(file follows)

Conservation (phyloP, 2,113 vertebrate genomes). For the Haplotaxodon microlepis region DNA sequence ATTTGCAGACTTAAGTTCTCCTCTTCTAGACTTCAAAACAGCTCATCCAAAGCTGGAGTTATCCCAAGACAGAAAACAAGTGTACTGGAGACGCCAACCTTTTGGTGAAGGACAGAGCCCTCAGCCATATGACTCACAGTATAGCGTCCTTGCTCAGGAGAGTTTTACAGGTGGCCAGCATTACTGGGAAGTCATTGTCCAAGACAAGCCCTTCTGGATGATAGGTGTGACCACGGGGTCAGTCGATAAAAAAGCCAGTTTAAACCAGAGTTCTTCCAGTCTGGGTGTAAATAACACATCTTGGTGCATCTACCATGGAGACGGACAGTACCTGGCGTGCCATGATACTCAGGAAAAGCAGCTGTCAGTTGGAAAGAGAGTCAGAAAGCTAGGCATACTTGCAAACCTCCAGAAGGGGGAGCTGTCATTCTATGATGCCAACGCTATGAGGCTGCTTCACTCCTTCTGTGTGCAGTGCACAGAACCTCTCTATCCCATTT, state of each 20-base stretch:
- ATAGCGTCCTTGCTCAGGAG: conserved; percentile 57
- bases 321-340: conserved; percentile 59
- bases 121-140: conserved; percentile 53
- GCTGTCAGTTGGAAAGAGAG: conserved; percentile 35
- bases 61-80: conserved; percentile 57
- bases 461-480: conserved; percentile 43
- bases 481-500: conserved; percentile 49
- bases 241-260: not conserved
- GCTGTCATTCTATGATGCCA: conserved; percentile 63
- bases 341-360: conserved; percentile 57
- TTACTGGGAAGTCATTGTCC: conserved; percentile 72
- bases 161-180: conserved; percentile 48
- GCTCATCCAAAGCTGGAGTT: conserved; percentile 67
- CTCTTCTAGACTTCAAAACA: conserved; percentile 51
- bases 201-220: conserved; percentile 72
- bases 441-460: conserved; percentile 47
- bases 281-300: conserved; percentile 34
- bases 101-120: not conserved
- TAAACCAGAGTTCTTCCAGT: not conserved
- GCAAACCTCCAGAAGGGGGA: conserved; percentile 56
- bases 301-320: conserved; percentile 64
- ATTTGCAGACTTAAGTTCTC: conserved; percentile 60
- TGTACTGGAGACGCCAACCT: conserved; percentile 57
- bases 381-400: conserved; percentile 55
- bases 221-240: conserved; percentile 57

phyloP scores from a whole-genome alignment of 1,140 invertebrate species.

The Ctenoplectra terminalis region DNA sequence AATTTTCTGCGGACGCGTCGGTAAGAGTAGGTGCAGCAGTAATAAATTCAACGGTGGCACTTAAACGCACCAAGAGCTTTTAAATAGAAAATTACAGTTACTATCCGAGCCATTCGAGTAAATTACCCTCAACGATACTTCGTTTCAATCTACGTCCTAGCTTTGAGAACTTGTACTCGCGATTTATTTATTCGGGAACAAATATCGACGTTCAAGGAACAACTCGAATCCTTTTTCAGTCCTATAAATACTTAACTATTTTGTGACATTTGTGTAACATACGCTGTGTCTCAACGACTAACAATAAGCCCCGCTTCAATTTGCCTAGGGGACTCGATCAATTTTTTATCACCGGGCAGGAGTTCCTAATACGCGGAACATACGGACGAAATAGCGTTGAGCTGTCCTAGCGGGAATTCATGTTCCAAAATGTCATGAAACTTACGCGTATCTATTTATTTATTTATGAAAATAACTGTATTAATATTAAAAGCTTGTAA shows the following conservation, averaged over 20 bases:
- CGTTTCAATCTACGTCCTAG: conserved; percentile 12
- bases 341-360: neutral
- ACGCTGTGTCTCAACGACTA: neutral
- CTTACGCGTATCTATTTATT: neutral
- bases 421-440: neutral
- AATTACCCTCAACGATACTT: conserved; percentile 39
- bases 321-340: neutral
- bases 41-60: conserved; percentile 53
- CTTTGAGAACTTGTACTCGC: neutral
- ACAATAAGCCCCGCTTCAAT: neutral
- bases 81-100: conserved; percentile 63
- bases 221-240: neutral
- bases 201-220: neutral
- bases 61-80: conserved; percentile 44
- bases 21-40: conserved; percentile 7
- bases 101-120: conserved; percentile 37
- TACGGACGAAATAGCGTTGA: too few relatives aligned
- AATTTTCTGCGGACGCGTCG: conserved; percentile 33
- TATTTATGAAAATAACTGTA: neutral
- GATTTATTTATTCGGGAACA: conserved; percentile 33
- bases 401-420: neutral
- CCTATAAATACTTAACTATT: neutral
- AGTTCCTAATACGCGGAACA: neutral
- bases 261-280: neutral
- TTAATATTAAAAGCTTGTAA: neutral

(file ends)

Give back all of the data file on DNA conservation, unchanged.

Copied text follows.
Conservation (phyloP, 2,113 vertebrate genomes). For the Haplotaxodon microlepis region DNA sequence ATTTGCAGACTTAAGTTCTCCTCTTCTAGACTTCAAAACAGCTCATCCAAAGCTGGAGTTATCCCAAGACAGAAAACAAGTGTACTGGAGACGCCAACCTTTTGGTGAAGGACAGAGCCCTCAGCCATATGACTCACAGTATAGCGTCCTTGCTCAGGAGAGTTTTACAGGTGGCCAGCATTACTGGGAAGTCATTGTCCAAGACAAGCCCTTCTGGATGATAGGTGTGACCACGGGGTCAGTCGATAAAAAAGCCAGTTTAAACCAGAGTTCTTCCAGTCTGGGTGTAAATAACACATCTTGGTGCATCTACCATGGAGACGGACAGTACCTGGCGTGCCATGATACTCAGGAAAAGCAGCTGTCAGTTGGAAAGAGAGTCAGAAAGCTAGGCATACTTGCAAACCTCCAGAAGGGGGAGCTGTCATTCTATGATGCCAACGCTATGAGGCTGCTTCACTCCTTCTGTGTGCAGTGCACAGAACCTCTCTATCCCATTT, state of each 20-base stretch:
- ATAGCGTCCTTGCTCAGGAG: conserved; percentile 57
- bases 321-340: conserved; percentile 59
- bases 121-140: conserved; percentile 53
- GCTGTCAGTTGGAAAGAGAG: conserved; percentile 35
- bases 61-80: conserved; percentile 57
- bases 461-480: conserved; percentile 43
- bases 481-500: conserved; percentile 49
- bases 241-260: not conserved
- GCTGTCATTCTATGATGCCA: conserved; percentile 63
- bases 341-360: conserved; percentile 57
- TTACTGGGAAGTCATTGTCC: conserved; percentile 72
- bases 161-180: conserved; percentile 48
- GCTCATCCAAAGCTGGAGTT: conserved; percentile 67
- CTCTTCTAGACTTCAAAACA: conserved; percentile 51
- bases 201-220: conserved; percentile 72
- bases 441-460: conserved; percentile 47
- bases 281-300: conserved; percentile 34
- bases 101-120: not conserved
- TAAACCAGAGTTCTTCCAGT: not conserved
- GCAAACCTCCAGAAGGGGGA: conserved; percentile 56
- bases 301-320: conserved; percentile 64
- ATTTGCAGACTTAAGTTCTC: conserved; percentile 60
- TGTACTGGAGACGCCAACCT: conserved; percentile 57
- bases 381-400: conserved; percentile 55
- bases 221-240: conserved; percentile 57

phyloP scores from a whole-genome alignment of 1,140 invertebrate species.

The Ctenoplectra terminalis region DNA sequence AATTTTCTGCGGACGCGTCGGTAAGAGTAGGTGCAGCAGTAATAAATTCAACGGTGGCACTTAAACGCACCAAGAGCTTTTAAATAGAAAATTACAGTTACTATCCGAGCCATTCGAGTAAATTACCCTCAACGATACTTCGTTTCAATCTACGTCCTAGCTTTGAGAACTTGTACTCGCGATTTATTTATTCGGGAACAAATATCGACGTTCAAGGAACAACTCGAATCCTTTTTCAGTCCTATAAATACTTAACTATTTTGTGACATTTGTGTAACATACGCTGTGTCTCAACGACTAACAATAAGCCCCGCTTCAATTTGCCTAGGGGACTCGATCAATTTTTTATCACCGGGCAGGAGTTCCTAATACGCGGAACATACGGACGAAATAGCGTTGAGCTGTCCTAGCGGGAATTCATGTTCCAAAATGTCATGAAACTTACGCGTATCTATTTATTTATTTATGAAAATAACTGTATTAATATTAAAAGCTTGTAA shows the following conservation, averaged over 20 bases:
- CGTTTCAATCTACGTCCTAG: conserved; percentile 12
- bases 341-360: neutral
- ACGCTGTGTCTCAACGACTA: neutral
- CTTACGCGTATCTATTTATT: neutral
- bases 421-440: neutral
- AATTACCCTCAACGATACTT: conserved; percentile 39
- bases 321-340: neutral
- bases 41-60: conserved; percentile 53
- CTTTGAGAACTTGTACTCGC: neutral
- ACAATAAGCCCCGCTTCAAT: neutral
- bases 81-100: conserved; percentile 63
- bases 221-240: neutral
- bases 201-220: neutral
- bases 61-80: conserved; percentile 44
- bases 21-40: conserved; percentile 7
- bases 101-120: conserved; percentile 37
- TACGGACGAAATAGCGTTGA: too few relatives aligned
- AATTTTCTGCGGACGCGTCG: conserved; percentile 33
- TATTTATGAAAATAACTGTA: neutral
- GATTTATTTATTCGGGAACA: conserved; percentile 33
- bases 401-420: neutral
- CCTATAAATACTTAACTATT: neutral
- AGTTCCTAATACGCGGAACA: neutral
- bases 261-280: neutral
- TTAATATTAAAAGCTTGTAA: neutral